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The long-running platinum strike formally ended on June 24th, almost exactly five months after it started, when the Association of Mineworkers and Construction Union (AMCU) and employers signed a three year wage deal.
A settlement had been on the horizon since June 12th after AMCU accepted an improved wage offer in principle, but fresh demands by the union, including a R3,000 (US$285) return-to-work bonus and a guarantee against retrenchments, held up a final deal.
Following several further rounds of negotiations, the firms involved—Amplats, Implats and Lonmin—made some small concessions but refused to meet most of the extra demands. Nonetheless, 20,000 mine workers at a mass meeting in Rustenberg on June 23rd gave their wholehearted approval to the deal as AMCU’s leader, Joseph Mathunjwa, spelled out the details. The two lowest-paid categories will receive an approximate 13% increase (or R1,000 a month in cash terms) and higher categories a 7.5 8% rise.
However, despite expressing satisfaction with the deal, mine workers will need several years to regain the R10.7bn (US$1bn) in lost wages. Adding in production losses of R24bn, the strike has cost approximately 1% of GDP, of which the bulk is unrecoverable.
The strike’s end has several positive implications, including a revival of the local platinum-belt economy, a rise in mining production and an increase in exports.
The settlement will also support the rand, which strengthened to R10.55:US$1 on June 24th, a two week high. However, it will take at least three months to restore the mines to full production and the future of platinum mining remains uncertain.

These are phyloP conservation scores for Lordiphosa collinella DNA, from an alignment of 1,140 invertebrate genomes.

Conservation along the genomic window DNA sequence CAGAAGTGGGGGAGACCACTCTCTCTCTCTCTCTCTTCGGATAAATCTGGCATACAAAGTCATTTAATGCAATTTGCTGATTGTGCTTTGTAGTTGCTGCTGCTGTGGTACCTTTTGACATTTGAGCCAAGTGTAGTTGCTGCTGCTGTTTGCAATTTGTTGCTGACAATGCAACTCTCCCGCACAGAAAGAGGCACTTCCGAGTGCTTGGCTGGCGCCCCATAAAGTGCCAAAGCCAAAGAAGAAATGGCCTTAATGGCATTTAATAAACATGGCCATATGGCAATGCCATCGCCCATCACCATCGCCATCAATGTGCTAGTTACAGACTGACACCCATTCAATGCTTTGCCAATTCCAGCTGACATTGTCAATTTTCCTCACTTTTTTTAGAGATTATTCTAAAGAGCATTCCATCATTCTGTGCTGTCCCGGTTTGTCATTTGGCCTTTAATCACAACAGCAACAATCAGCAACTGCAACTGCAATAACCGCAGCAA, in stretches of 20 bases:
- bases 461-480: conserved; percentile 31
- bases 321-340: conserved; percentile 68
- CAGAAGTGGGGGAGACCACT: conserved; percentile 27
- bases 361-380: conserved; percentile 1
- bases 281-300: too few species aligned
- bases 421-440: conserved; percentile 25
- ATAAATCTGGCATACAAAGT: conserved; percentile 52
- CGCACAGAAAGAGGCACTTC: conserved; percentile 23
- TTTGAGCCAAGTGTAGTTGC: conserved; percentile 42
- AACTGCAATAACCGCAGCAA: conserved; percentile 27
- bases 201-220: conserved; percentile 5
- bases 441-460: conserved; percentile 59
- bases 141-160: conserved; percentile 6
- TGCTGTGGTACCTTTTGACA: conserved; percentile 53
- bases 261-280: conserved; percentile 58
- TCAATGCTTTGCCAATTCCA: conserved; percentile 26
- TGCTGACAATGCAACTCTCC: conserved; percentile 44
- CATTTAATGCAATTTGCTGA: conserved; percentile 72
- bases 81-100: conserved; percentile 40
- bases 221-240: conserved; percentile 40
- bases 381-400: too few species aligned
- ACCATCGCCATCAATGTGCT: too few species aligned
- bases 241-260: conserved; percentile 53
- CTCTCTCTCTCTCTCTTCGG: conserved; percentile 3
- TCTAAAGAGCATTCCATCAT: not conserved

Flat world prices (despite the strike) and rising costs (on both wages and non-wages) mean that company margins will come under increasing pressure. Some loss-making shafts are likely to close, although mining firms are unlikely to act immediately because of the risk of sparking a fresh walk-out. Economic prospects are also being clouded by the threat of a mass strike in the metals and engineering segment starting on July 1st. Talks are ongoing but the gap between union demands (for a 15% pay rise) and employers’ offers (of about 7 8%) remains wide.
Impact on the forecast
The platinum settlement will boost mining production and exports in the second half, and underpin a modest recovery in the rand. However, the lengthy period needed to restart platinum operations means that the threat of a further strike continues to pose downside risks to our 2014 growth forecast.(TheEconomist)